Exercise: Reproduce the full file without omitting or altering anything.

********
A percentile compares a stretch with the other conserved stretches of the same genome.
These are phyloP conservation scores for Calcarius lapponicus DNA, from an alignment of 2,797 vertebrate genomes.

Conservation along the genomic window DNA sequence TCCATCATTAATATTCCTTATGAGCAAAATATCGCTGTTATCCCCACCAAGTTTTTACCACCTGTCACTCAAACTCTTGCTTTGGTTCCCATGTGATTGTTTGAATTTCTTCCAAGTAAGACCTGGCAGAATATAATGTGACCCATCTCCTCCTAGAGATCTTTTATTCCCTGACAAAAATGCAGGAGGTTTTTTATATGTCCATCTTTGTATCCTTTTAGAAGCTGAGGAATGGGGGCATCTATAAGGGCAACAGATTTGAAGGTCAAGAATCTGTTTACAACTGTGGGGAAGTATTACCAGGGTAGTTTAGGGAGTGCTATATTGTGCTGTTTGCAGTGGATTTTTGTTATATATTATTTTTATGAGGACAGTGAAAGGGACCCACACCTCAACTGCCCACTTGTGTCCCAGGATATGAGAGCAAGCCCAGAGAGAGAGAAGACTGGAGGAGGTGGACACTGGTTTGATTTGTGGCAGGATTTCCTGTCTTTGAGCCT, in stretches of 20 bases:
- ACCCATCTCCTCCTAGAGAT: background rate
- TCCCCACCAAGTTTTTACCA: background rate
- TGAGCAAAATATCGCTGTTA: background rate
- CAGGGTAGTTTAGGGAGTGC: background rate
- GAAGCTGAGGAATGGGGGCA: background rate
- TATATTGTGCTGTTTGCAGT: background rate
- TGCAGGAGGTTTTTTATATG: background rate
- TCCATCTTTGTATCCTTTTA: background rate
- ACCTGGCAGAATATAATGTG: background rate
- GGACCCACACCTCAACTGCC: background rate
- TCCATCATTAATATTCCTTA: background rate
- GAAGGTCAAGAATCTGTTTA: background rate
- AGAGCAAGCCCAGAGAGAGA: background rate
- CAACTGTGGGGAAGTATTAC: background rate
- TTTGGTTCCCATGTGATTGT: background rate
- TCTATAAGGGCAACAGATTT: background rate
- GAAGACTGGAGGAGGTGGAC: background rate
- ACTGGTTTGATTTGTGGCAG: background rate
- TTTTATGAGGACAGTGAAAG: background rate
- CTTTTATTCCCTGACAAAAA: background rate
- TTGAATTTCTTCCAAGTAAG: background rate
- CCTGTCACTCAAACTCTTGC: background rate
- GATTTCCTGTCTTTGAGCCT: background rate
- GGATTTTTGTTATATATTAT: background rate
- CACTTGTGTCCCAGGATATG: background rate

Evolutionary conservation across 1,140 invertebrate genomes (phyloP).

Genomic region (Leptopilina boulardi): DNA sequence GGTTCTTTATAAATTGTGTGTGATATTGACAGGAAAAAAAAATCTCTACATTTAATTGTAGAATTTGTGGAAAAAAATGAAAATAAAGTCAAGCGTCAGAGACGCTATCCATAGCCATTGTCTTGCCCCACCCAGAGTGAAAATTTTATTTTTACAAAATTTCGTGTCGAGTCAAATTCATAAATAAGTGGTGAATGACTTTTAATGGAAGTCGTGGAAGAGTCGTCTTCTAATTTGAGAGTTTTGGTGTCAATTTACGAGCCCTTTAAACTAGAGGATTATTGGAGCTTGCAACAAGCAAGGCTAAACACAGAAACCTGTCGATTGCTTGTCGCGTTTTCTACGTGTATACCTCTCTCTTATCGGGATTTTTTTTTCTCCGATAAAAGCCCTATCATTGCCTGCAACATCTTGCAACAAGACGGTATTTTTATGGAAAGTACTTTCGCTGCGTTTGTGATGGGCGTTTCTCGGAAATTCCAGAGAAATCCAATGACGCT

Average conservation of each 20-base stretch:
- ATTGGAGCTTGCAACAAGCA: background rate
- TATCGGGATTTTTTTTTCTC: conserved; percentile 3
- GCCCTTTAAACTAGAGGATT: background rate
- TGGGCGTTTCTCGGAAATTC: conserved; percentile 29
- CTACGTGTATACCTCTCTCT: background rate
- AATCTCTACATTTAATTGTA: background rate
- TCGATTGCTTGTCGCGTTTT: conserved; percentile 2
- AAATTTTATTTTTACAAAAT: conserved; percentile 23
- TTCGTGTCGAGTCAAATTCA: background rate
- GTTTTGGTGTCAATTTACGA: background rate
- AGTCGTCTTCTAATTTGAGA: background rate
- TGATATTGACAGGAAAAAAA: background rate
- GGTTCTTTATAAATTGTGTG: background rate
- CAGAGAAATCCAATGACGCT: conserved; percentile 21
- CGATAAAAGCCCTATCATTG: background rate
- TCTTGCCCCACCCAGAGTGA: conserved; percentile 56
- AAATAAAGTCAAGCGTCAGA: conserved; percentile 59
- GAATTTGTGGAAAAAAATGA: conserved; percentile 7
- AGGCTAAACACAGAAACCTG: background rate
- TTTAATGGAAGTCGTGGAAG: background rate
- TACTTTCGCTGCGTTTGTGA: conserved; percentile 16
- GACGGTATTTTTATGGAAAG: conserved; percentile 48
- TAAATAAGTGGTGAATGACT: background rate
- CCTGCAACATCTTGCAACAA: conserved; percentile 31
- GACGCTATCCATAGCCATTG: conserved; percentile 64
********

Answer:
A percentile compares a stretch with the other conserved stretches of the same genome.
These are phyloP conservation scores for Calcarius lapponicus DNA, from an alignment of 2,797 vertebrate genomes.

Conservation along the genomic window DNA sequence TCCATCATTAATATTCCTTATGAGCAAAATATCGCTGTTATCCCCACCAAGTTTTTACCACCTGTCACTCAAACTCTTGCTTTGGTTCCCATGTGATTGTTTGAATTTCTTCCAAGTAAGACCTGGCAGAATATAATGTGACCCATCTCCTCCTAGAGATCTTTTATTCCCTGACAAAAATGCAGGAGGTTTTTTATATGTCCATCTTTGTATCCTTTTAGAAGCTGAGGAATGGGGGCATCTATAAGGGCAACAGATTTGAAGGTCAAGAATCTGTTTACAACTGTGGGGAAGTATTACCAGGGTAGTTTAGGGAGTGCTATATTGTGCTGTTTGCAGTGGATTTTTGTTATATATTATTTTTATGAGGACAGTGAAAGGGACCCACACCTCAACTGCCCACTTGTGTCCCAGGATATGAGAGCAAGCCCAGAGAGAGAGAAGACTGGAGGAGGTGGACACTGGTTTGATTTGTGGCAGGATTTCCTGTCTTTGAGCCT, in stretches of 20 bases:
- ACCCATCTCCTCCTAGAGAT: background rate
- TCCCCACCAAGTTTTTACCA: background rate
- TGAGCAAAATATCGCTGTTA: background rate
- CAGGGTAGTTTAGGGAGTGC: background rate
- GAAGCTGAGGAATGGGGGCA: background rate
- TATATTGTGCTGTTTGCAGT: background rate
- TGCAGGAGGTTTTTTATATG: background rate
- TCCATCTTTGTATCCTTTTA: background rate
- ACCTGGCAGAATATAATGTG: background rate
- GGACCCACACCTCAACTGCC: background rate
- TCCATCATTAATATTCCTTA: background rate
- GAAGGTCAAGAATCTGTTTA: background rate
- AGAGCAAGCCCAGAGAGAGA: background rate
- CAACTGTGGGGAAGTATTAC: background rate
- TTTGGTTCCCATGTGATTGT: background rate
- TCTATAAGGGCAACAGATTT: background rate
- GAAGACTGGAGGAGGTGGAC: background rate
- ACTGGTTTGATTTGTGGCAG: background rate
- TTTTATGAGGACAGTGAAAG: background rate
- CTTTTATTCCCTGACAAAAA: background rate
- TTGAATTTCTTCCAAGTAAG: background rate
- CCTGTCACTCAAACTCTTGC: background rate
- GATTTCCTGTCTTTGAGCCT: background rate
- GGATTTTTGTTATATATTAT: background rate
- CACTTGTGTCCCAGGATATG: background rate

Evolutionary conservation across 1,140 invertebrate genomes (phyloP).

Genomic region (Leptopilina boulardi): DNA sequence GGTTCTTTATAAATTGTGTGTGATATTGACAGGAAAAAAAAATCTCTACATTTAATTGTAGAATTTGTGGAAAAAAATGAAAATAAAGTCAAGCGTCAGAGACGCTATCCATAGCCATTGTCTTGCCCCACCCAGAGTGAAAATTTTATTTTTACAAAATTTCGTGTCGAGTCAAATTCATAAATAAGTGGTGAATGACTTTTAATGGAAGTCGTGGAAGAGTCGTCTTCTAATTTGAGAGTTTTGGTGTCAATTTACGAGCCCTTTAAACTAGAGGATTATTGGAGCTTGCAACAAGCAAGGCTAAACACAGAAACCTGTCGATTGCTTGTCGCGTTTTCTACGTGTATACCTCTCTCTTATCGGGATTTTTTTTTCTCCGATAAAAGCCCTATCATTGCCTGCAACATCTTGCAACAAGACGGTATTTTTATGGAAAGTACTTTCGCTGCGTTTGTGATGGGCGTTTCTCGGAAATTCCAGAGAAATCCAATGACGCT

Average conservation of each 20-base stretch:
- ATTGGAGCTTGCAACAAGCA: background rate
- TATCGGGATTTTTTTTTCTC: conserved; percentile 3
- GCCCTTTAAACTAGAGGATT: background rate
- TGGGCGTTTCTCGGAAATTC: conserved; percentile 29
- CTACGTGTATACCTCTCTCT: background rate
- AATCTCTACATTTAATTGTA: background rate
- TCGATTGCTTGTCGCGTTTT: conserved; percentile 2
- AAATTTTATTTTTACAAAAT: conserved; percentile 23
- TTCGTGTCGAGTCAAATTCA: background rate
- GTTTTGGTGTCAATTTACGA: background rate
- AGTCGTCTTCTAATTTGAGA: background rate
- TGATATTGACAGGAAAAAAA: background rate
- GGTTCTTTATAAATTGTGTG: background rate
- CAGAGAAATCCAATGACGCT: conserved; percentile 21
- CGATAAAAGCCCTATCATTG: background rate
- TCTTGCCCCACCCAGAGTGA: conserved; percentile 56
- AAATAAAGTCAAGCGTCAGA: conserved; percentile 59
- GAATTTGTGGAAAAAAATGA: conserved; percentile 7
- AGGCTAAACACAGAAACCTG: background rate
- TTTAATGGAAGTCGTGGAAG: background rate
- TACTTTCGCTGCGTTTGTGA: conserved; percentile 16
- GACGGTATTTTTATGGAAAG: conserved; percentile 48
- TAAATAAGTGGTGAATGACT: background rate
- CCTGCAACATCTTGCAACAA: conserved; percentile 31
- GACGCTATCCATAGCCATTG: conserved; percentile 64